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The Parable of the Parable 

A teacher sought to help her children learn that it is wrong to lie. She could have simply told them that lying is wrong and that they would be punished if they were caught. Instead she told them this story.

Two kittens were each given a sardine as a special treat by their mother. When the mother left, one kitten ate his sardine while another went to get a drink. While she was away, the first kitten finished his sardine and, still being hungry, ate his sister’s sardine too. When his sister returned, she asked her brother where her sardine was. The brother was ashamed that he ate her sardine and was afraid he would be punished, so he lied. “A big dog came and stole it” he exclaimed! His sister cried and ran to tell her mother. The terrified mother came running back with the father. “Where is the dog” they exclaimed? “Are you all right?” Well the little kitten did not know what to say. Now he was really frightened. “He, he ran over to the neighbor’s yard” he finally stammered. “Stay here,” the father said. “I’ll go warn the others and check on the neighbors.” Soon the little kitten was surrounded by worried adults with lots of questions. “What did the dog look like? Have you seen him before?” It was all too much for the little kitten and he finally admitted the truth. “There was no dog” he cried in anguish. “I made it up because I ate my sister’s sardine”. Of course the parents were upset with their kitten. They explained to him that he had done a bad thing and had him say he was sorry to his sister, to them, and to all the neighbors. But of course, they told him they still loved him and said it was brave of him to admit the truth.

After the teacher finished telling the story, she asked the children what they thought, and they discussed why the kitten lied and what the consequences were. In this way, each child learned for themselves why lying is wrong. And they remembered it.

{editorial comment: this parable is a little tongue-n-cheek, but a lot of people ask why Jesus taught using parables. I think this illustrates one of the main reasons he did}
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The Parable of the Teacher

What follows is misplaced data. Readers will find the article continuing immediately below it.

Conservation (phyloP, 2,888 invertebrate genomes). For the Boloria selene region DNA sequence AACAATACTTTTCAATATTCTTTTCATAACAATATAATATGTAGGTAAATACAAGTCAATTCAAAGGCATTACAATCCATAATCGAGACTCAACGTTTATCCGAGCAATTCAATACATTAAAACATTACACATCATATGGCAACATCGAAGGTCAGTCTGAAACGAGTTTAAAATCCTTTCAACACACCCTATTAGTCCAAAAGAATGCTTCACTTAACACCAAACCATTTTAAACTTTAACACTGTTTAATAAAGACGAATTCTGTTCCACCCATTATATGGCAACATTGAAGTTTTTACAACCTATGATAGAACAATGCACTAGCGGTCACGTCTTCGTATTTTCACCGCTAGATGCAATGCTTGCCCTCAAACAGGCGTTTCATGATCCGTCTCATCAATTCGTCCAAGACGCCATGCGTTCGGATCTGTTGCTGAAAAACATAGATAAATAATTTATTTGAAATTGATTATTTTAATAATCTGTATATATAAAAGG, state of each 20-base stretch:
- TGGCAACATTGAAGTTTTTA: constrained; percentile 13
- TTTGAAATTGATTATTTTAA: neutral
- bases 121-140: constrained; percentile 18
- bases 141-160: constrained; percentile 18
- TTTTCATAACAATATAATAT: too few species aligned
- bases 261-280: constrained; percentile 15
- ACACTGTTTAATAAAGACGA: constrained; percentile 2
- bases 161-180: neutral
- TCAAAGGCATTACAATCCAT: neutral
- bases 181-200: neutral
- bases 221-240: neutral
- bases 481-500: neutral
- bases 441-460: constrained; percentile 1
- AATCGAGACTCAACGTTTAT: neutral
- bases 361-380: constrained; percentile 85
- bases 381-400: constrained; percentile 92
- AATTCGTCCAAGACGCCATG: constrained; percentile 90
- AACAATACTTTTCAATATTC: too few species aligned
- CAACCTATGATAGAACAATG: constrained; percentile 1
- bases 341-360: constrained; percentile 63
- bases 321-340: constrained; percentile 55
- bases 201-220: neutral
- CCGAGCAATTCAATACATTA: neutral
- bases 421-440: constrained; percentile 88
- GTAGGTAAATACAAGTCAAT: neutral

A class of young children were taught about the atom by a good teacher. “An atom is made up of a nucleus and an electron. The nucleus is like a planet, while the electron is like a moon spinning around it” said the teacher. The students wrote down what the teacher said so that they would remember it. As time when on the children grew and learned many things. One day the teacher said to the children “Remember when I told you about atoms? Well now that you are older, I can explain that the nucleus is not exactly like a planet. Instead it’s composed of one or more neutrons and protons. The protons have a positive charge and attract the electrons which have a negative charge, kind of like the earth attracts the moon by gravity. Some students listened to the teacher and learned, while others did not. Instead when asked what an atom was they repeated the first description they had learned and when others argued with them, they pointed to the book and said that’s what the teacher taught them. When the children protested that the teacher had taught them a new definition, the stubborn children refused to believe them. As time went on, the teacher taught the students more and more complicated things about atoms until they were learning of things way beyond quantum mechanics, yet some still refused to listen and believed only what they were first taught. “You are all wrong” they said to the more learned children. “The teacher taught us this” they would say, “and teacher is always right, never changes and would never lie. We wrote it all down, so only what we wrote is right.”